Underscoring the importance of cultivating indigenous rice varieties, Muno, Shied, Korgut, and Damgo, which possess greater genetic diversity that equips them with a range of adaptive traits such as tolerance to salinity, drought, and water logging, she says, “This makes them potentially more resilient to climate variability and extreme weather events compared to high-yielding varieties.”

    “Traditional farming practices, such as mudflat ploughing, shellfish cultivation, and organic manure application, help maintain soil health and fertility,” says Bhonsle, Assistant Professor in the Department of Botany at Dhempe College of Arts and Science in Panaji.

    “Additionally, traditional irrigation systems optimize water use and reduce dependence on freshwater sources in a khazan. These sustainable practices, combined with modern adaptation strategies, contribute to mitigating the impacts of drought and water scarcity exacerbated by climate change,” she adds.

    Currently, the khazan ecosystem spreads across approximately 17,200 hectares in Goa, which has a complex interconnected system of water channels wherein the Arabian Sea on its western boundary connects to the inland through rivers and estuaries.

    Climate-smart infrastructure

    “The khazans incorporate several functions relevant to climate-smart infrastructure, thus protecting these fragile coastal agriculture ecosystems from climate change impacts to a large extent,” says Sangeeta Sonak, a marine microbiologist who is working on the khazan ecosystem and molluscs of Goa.

    “In a khazan, the inner smaller dykes help retain water inside the fields; the thick outer dykes act as a shield against riverine water incursion; and sluice gates regulate water flow by automatically responding to tidal pressures to flush fields and keep soil and water salinity in check, thereby helping with water purification and waste treatment in fields,” explains Sonak.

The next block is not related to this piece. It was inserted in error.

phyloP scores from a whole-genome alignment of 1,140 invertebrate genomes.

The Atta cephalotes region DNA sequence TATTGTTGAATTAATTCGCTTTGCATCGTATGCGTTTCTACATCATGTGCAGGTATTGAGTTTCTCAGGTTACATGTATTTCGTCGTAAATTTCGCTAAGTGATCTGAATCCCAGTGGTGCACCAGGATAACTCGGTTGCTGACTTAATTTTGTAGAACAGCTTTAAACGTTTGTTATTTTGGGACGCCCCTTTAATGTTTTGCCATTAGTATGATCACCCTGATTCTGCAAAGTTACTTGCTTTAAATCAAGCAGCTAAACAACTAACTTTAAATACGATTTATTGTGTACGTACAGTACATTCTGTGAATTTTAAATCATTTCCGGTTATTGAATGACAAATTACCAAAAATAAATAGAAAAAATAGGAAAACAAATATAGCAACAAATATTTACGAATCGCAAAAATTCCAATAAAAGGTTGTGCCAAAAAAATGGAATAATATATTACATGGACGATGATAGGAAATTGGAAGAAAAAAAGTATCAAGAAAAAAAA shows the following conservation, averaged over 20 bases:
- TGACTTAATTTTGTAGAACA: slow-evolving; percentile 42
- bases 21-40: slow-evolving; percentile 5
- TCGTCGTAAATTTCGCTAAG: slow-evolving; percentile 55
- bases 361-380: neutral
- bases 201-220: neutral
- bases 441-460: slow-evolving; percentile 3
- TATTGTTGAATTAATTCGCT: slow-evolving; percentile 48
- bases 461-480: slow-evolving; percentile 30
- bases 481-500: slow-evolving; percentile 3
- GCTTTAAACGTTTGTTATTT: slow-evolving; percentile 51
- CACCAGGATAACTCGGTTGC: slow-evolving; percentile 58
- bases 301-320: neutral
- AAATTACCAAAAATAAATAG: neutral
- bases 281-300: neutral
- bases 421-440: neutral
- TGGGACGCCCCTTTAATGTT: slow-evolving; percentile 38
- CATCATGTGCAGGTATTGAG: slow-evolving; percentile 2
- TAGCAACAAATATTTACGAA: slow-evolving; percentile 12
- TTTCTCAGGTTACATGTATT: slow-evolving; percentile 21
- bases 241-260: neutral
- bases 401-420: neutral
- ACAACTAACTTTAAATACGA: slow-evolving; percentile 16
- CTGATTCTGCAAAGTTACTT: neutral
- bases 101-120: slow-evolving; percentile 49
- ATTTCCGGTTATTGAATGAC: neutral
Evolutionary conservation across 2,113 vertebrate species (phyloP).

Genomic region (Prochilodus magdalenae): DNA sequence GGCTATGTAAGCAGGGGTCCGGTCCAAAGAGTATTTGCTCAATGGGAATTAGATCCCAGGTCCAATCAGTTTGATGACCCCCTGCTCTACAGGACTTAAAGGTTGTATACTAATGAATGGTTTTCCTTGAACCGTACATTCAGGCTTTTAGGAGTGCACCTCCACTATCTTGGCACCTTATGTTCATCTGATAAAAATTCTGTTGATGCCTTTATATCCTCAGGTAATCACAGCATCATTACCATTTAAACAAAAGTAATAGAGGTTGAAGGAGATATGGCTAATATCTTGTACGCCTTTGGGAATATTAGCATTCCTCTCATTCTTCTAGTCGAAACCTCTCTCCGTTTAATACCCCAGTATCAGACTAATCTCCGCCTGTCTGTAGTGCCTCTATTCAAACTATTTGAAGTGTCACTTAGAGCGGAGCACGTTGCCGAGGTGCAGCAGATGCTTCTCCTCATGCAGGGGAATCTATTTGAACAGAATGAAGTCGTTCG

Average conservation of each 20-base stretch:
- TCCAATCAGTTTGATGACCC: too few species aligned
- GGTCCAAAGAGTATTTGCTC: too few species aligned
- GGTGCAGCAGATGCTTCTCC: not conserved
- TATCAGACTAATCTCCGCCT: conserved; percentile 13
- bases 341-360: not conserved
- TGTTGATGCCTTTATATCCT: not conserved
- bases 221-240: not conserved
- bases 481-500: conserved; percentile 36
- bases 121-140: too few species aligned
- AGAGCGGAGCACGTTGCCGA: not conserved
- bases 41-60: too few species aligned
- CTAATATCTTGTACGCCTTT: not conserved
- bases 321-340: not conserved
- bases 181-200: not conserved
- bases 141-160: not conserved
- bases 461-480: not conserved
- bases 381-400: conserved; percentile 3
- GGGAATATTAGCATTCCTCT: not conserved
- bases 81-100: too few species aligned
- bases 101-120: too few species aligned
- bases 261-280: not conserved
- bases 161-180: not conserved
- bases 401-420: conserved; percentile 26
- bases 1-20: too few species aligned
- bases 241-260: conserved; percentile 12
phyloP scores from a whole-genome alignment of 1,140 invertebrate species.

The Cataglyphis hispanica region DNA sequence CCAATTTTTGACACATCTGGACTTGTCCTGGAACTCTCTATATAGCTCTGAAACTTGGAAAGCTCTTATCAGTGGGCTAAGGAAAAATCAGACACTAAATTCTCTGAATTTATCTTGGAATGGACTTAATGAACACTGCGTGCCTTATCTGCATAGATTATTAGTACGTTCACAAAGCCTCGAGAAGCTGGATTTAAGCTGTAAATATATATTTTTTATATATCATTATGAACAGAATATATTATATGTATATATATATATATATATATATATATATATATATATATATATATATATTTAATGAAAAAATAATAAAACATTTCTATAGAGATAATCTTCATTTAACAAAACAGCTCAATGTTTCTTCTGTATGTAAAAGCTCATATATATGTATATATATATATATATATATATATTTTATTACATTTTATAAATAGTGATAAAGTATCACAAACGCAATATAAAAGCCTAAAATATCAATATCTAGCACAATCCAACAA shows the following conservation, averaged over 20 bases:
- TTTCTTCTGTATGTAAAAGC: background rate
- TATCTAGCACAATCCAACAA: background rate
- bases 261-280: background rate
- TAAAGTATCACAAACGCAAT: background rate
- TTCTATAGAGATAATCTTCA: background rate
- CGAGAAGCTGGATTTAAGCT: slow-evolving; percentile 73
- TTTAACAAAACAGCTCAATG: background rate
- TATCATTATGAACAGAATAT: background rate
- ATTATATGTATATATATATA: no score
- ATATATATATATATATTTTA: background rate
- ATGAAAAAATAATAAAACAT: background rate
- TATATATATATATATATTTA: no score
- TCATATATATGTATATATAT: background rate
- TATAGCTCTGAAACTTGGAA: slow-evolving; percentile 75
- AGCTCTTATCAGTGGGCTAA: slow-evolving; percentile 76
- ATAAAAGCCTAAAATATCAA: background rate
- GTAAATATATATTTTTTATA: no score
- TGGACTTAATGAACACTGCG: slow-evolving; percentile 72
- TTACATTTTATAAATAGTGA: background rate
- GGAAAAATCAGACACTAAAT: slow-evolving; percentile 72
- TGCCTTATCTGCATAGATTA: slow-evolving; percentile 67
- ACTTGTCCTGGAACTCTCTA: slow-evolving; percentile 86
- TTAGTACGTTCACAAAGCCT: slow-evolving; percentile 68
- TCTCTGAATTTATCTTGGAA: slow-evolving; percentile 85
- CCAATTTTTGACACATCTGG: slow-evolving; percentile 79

“During monsoons, when the salinity is low or absent, riverine water enters fields through sluice gates. Excess water is stored in a shallow pit called the poiem for irrigation during dry monsoon spells, thereby offering flood and drought protection. In summer, the slightly saline brackish water that enters the fields helps control pests and insects, which are harmful to crops,” she adds.

    “But the modern age has scant respect for earlier engineering wisdom,” says Claude Alvares, an eminent environmentalist and director of the Goa Foundation, an environmental monitoring action group. “The khazans are low-lying areas and Goa is threatened with global warming driven sea level rise. If the embankments are not safeguarded and strengthened now, the state will never be able to protect itself from the rigors of climate change.”

    “The khazan ecosystem survival is threatened by persons who break the embankments to allow salt water and fish, which is more lucrative than grain, into these lands. After the salt water comes in, and remains there, it leads to a proliferation of mangroves, which are stupendous colonizers,” he says.

    Furthermore, the traditional mud dykes are being replaced with concrete structures. “This is not only damaging our water bodies, but adversely impacting biodiversity, the environment, health, and heritage,” says Fernandes. She suggests that contracts for repairs and maintenance of dykes should be given to the locals, which would not only provide them with livelihoods but also foster local engagement and a circular economy based on sustainable methods.

    Civil society advocates are seeking international recognition and support for preserving this cultural and ecological heritage; and advocating for listing khazans under the United Nations Food and Agricultural Organization’s Globally Important Agricultural Heritage Systems.

    For Fernandes and countless others, khazans are more than just a livelihood; it is a way of being.

    This piece has been sourced from Inter Press Service.

    Image: Elsa Fernandes noting the struggles of maintaining the saltpans in the Khazans in Batim Village in Tiswadi taluka of Goa. Credit: Elsa Fernandes, Goa Khazan Society